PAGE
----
# Figure Plane Projection Problem

Figure 13 (on the following page) shows the solution, which was derived at by the following:

Step 1. Identify the lines that define plane 1-2, 2-4, 4-3, and 3-1.

Step 2. Project the individual points 1, 2, 3, and 4 into the right side view.

Step 3. Draw in, with object lines, the lines that define the plane.

The lines drawn in step 3 define the right side view of plane 1-2-3-4.

In line theory we found that the end view of a line was a double-point. A similar situation appears in the plane theory, which is explained by the following axiom:

The end view of a plane is a line (really several lines directly behind each other).

This may be verified by holding a sheet of paper horizontal to the ground and rotating it until you are looking directly at one edge. Although it is a plane, the sheet appears as a line.

h. Curves. So far, we have considered only straight lines. Point, line, and plane projection theory may be extended to include curved lines if we consider the following axioms:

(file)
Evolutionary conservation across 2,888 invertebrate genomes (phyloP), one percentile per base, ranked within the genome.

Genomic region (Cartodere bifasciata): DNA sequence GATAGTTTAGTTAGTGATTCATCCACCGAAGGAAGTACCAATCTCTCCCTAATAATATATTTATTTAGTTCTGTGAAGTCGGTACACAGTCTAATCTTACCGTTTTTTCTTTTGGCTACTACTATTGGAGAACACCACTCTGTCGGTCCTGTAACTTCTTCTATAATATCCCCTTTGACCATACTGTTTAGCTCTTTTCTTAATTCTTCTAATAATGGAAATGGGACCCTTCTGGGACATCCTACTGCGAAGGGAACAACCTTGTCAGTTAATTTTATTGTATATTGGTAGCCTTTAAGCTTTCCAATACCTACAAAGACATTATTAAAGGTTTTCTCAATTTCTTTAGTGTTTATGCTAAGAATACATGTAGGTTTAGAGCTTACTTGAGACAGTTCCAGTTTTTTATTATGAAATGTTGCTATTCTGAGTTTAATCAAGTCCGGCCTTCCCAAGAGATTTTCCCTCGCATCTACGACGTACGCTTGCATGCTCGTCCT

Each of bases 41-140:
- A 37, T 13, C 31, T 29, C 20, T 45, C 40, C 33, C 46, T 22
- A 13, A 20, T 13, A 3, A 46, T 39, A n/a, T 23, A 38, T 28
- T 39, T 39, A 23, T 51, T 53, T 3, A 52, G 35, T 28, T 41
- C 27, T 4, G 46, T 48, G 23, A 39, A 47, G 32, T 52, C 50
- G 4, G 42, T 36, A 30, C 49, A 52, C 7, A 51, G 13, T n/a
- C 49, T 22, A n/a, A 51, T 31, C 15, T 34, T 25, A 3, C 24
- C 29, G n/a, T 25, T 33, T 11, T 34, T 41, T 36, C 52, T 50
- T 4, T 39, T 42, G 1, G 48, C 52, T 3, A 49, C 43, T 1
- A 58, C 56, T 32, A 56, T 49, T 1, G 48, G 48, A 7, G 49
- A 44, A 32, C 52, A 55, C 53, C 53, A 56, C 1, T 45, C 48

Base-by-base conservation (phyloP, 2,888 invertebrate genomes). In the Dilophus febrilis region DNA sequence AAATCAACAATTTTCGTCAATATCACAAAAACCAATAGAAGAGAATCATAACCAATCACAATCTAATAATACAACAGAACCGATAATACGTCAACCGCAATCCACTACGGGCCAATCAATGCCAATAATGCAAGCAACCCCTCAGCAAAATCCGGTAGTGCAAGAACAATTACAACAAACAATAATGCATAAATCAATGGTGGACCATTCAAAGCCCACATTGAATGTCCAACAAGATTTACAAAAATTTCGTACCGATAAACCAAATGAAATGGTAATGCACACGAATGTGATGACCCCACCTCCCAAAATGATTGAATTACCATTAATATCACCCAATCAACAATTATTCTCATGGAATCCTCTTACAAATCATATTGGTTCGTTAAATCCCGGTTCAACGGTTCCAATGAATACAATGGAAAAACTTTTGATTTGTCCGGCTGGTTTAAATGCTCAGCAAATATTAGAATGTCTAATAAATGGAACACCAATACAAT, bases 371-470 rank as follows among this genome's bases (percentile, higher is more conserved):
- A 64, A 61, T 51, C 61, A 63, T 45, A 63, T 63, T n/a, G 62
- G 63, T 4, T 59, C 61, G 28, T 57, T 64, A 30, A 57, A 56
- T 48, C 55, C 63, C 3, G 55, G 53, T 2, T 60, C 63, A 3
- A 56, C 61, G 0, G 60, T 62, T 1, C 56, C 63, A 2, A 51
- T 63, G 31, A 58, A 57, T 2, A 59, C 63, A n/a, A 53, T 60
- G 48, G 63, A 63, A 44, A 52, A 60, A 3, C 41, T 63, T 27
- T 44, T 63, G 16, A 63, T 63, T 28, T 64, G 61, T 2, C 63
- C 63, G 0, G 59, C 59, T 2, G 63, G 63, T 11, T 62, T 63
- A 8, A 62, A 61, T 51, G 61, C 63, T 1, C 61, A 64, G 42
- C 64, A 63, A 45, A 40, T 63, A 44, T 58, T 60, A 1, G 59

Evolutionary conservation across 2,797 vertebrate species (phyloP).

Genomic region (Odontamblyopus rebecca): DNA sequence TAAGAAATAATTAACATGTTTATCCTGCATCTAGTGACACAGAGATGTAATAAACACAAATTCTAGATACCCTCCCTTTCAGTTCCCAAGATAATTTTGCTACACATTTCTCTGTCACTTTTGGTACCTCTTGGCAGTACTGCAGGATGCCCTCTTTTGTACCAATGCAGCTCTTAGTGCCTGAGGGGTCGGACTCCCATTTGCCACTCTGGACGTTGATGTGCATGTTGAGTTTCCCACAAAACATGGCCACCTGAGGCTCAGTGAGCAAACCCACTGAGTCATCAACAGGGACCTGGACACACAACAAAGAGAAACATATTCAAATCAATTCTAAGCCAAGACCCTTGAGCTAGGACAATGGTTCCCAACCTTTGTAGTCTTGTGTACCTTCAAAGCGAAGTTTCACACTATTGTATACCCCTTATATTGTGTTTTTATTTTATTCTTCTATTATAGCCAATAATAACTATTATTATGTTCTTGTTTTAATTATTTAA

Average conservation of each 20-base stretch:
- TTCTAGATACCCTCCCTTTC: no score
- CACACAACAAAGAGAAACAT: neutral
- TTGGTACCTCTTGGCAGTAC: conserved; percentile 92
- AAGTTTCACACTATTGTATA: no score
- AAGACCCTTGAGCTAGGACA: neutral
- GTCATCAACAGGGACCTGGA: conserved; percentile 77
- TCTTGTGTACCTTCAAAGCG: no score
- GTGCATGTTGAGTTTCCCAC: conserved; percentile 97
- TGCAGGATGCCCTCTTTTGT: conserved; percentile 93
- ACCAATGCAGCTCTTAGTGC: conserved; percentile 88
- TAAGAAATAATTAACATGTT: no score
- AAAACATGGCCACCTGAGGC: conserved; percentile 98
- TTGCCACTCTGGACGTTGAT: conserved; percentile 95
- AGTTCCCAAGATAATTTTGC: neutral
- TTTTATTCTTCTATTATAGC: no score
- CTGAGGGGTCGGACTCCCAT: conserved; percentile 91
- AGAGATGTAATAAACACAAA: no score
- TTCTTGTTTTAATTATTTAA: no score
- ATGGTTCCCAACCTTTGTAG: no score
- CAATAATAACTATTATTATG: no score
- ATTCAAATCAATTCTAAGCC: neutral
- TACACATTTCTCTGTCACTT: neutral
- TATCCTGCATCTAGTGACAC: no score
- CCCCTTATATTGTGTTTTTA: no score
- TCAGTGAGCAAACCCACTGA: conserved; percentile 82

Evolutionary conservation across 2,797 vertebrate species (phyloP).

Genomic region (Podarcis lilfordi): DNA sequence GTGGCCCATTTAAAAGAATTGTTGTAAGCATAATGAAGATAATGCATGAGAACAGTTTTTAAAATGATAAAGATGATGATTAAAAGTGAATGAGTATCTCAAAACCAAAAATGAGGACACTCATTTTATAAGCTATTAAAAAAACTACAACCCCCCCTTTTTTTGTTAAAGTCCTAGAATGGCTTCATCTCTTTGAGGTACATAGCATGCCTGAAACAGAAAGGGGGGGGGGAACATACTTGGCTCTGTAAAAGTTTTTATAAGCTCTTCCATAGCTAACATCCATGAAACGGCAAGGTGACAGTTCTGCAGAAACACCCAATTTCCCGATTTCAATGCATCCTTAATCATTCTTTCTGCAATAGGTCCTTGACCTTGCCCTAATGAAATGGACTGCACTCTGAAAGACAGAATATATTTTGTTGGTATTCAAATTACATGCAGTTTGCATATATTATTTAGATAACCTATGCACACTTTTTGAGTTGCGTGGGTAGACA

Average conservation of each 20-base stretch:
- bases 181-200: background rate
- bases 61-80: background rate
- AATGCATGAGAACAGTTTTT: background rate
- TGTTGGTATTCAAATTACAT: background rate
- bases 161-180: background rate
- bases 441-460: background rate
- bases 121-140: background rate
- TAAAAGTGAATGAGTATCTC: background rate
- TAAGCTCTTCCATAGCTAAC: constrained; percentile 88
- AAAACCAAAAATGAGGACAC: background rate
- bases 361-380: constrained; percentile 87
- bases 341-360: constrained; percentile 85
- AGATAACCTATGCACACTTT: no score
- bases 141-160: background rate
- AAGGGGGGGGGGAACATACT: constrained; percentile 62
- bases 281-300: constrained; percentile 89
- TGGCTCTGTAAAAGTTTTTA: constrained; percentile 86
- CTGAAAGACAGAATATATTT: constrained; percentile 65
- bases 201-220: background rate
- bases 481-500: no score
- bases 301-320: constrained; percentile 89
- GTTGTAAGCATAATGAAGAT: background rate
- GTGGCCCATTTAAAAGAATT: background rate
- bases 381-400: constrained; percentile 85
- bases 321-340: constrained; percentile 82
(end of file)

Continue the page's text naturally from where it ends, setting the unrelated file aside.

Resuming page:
To a draftsman, a curved line is a visible line connecting three or more points which form a smooth, nonlinear line.

To a draftsman, the accuracy of a curve is a function of the number of points used to define the curve.

To draw a perfectly accurate curve would require an infinite number of points. To do this is not only impossible, it is also impractical. Most curves may be very closely approximated by a finite number of points, and it is up to the draftsman to determine what level of accuracy is required and how many points he needs to achieve this level. Circles and perfect arcs are exceptions to the axioms because they may be drawn with perfect accuracy using a compass.

Figure 14 is an example of the curved line projection problem, while figure 15 (on the following page) offers the solution to this problem.